“What?” Bambatha says.
“It’s Chasa –”
“Wait, what? What did Chasa do?” he asks.
“He’s poisoning the village. I think he’s using fluoride. I think he’s dumping it into the river. We have to go there now!”
Bambatha still looks confused but I yank him out of his rondavel.
“He’s there right now – we have to catch him.”
“How do you know all this?”
I want to explain about the mixture that the healer gave me, about the dream. The way the animal smiled, its teeth; how the way they shined brightly in the dark made me think of the fluoride in toothpaste. How could I not realise that fluoride was the obvious choice of poison?
I want to explain that I dreamt it but that I also knew it too. I’d observed the clues and I knew the effects of fluoride poisoning from my studies in chemistry. In small amounts, fluoride is good for you. It strengthens teeth and bones. But in large doses, when buckets and buckets of it are used, it can be toxic.
It took the healer to bring my intuition and my scientific mind and knowledge together. But I don’t even know how it worked and there’s no time to explain now.
“Just trust me. We have to go.”
Bambatha nods and we start to run. We rush through the field and reach the river. Just as in my dream, the beast is at the river. We see it from behind. It stands taller than me and its thick fur shines from its head to the ground. But then I see human arms coming out of the fur. Human hands throw fistfuls of green powder into the river. As we move closer, careful not to make a sound, we see that it is not an animal at all but a man: a man wearing the fur of an animal as a kind of armour. The head of the animal sits on top of the man’s head and even though I can’t see what kind of beast it is or who the man is, I know it must be Chasa.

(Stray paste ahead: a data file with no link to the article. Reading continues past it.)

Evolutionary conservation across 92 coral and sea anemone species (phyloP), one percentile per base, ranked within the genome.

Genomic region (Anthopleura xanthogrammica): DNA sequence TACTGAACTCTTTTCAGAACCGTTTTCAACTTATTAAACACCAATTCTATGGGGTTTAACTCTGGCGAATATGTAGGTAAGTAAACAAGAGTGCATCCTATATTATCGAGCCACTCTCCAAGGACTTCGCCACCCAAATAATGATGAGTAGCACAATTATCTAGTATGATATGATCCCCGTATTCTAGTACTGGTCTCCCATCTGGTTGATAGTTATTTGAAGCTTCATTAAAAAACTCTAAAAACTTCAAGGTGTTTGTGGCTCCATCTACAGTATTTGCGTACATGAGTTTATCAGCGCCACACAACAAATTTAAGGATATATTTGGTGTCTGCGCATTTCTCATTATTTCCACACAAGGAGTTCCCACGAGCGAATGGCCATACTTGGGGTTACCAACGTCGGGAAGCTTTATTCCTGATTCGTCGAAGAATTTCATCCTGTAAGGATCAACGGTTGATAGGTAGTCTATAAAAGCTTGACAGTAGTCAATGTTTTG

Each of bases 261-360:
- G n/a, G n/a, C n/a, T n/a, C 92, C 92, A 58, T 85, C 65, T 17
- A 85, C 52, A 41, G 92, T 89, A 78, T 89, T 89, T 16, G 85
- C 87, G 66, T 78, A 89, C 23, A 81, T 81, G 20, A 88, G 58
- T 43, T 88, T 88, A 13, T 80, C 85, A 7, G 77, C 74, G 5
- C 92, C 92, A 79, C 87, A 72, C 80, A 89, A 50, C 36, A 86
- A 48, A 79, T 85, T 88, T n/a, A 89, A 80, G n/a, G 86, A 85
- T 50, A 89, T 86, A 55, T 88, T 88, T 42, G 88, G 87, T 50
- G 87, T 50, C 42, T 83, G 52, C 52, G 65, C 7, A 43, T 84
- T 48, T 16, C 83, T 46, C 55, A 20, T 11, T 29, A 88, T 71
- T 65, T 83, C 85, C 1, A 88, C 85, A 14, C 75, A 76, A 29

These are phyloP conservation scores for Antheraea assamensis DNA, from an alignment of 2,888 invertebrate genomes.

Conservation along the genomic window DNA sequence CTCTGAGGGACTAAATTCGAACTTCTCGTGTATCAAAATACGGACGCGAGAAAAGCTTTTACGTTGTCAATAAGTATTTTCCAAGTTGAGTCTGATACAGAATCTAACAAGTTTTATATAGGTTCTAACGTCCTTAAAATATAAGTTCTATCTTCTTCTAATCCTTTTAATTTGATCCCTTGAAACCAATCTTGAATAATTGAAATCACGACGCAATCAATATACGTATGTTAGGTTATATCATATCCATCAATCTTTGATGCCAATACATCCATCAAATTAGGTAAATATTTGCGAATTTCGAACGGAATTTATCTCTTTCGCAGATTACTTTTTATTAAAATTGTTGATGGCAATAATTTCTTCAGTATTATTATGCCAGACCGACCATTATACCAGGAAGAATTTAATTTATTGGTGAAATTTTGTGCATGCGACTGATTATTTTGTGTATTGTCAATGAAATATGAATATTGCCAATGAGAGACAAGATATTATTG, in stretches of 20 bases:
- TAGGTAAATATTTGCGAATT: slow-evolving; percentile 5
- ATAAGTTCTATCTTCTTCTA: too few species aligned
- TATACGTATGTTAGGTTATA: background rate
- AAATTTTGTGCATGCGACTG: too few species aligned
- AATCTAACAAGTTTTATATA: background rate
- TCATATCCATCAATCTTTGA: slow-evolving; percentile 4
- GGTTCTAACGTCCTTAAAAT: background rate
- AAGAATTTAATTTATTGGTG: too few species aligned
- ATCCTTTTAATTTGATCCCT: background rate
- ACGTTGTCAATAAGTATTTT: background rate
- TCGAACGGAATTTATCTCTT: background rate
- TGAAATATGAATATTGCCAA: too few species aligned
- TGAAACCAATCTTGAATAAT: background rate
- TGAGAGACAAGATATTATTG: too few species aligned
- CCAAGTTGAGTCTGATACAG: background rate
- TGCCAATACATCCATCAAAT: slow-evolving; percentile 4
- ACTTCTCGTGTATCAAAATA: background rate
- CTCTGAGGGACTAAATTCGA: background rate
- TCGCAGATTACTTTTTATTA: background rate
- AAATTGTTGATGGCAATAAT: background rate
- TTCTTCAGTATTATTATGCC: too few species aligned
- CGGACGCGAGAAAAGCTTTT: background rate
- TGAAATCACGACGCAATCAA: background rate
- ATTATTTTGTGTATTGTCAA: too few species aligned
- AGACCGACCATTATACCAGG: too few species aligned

“Chasa!” I shout.
He turns to face us and smiles. His eyes burn with rage but he is calm when he speaks. “You found me. I knew you would, you witch.”
“I’m not a witch but I know what you have been doing. You’ve been poisoning everyone so that they will go to the healer. You killed that woman fetching water in the river because she saw what you were doing. Why did you hurt that man?”
“He needed to be shown a lesson. He didn’t believe,” Chasa says.
“You want them to only believe in the old ways and in old threats to their lives that only you and the other initiates could fix. You know that the hospital is too far. And that no-one would realise that it is fluoride poisoning until it’s too late.”
Chasa says, “Not until it its too late. Just until you, and others like you, are gone. I am cleansing the village with this medicine. We have to hold onto our past. We are nothing without it.”
“No, you are nothing without it. If people stop believing, they will stop coming to the healer, and they will not come to you as a healer one day. You won’t have anything to do. You would have let your people starve to make money!” Bambatha shouts.
“It was worth the sacrifice. The crops would have grown back eventually and when we had sent the witch and her technology away and I had healed the people, everyone would know to fear the ancestors and listen to their warnings – sent through me!”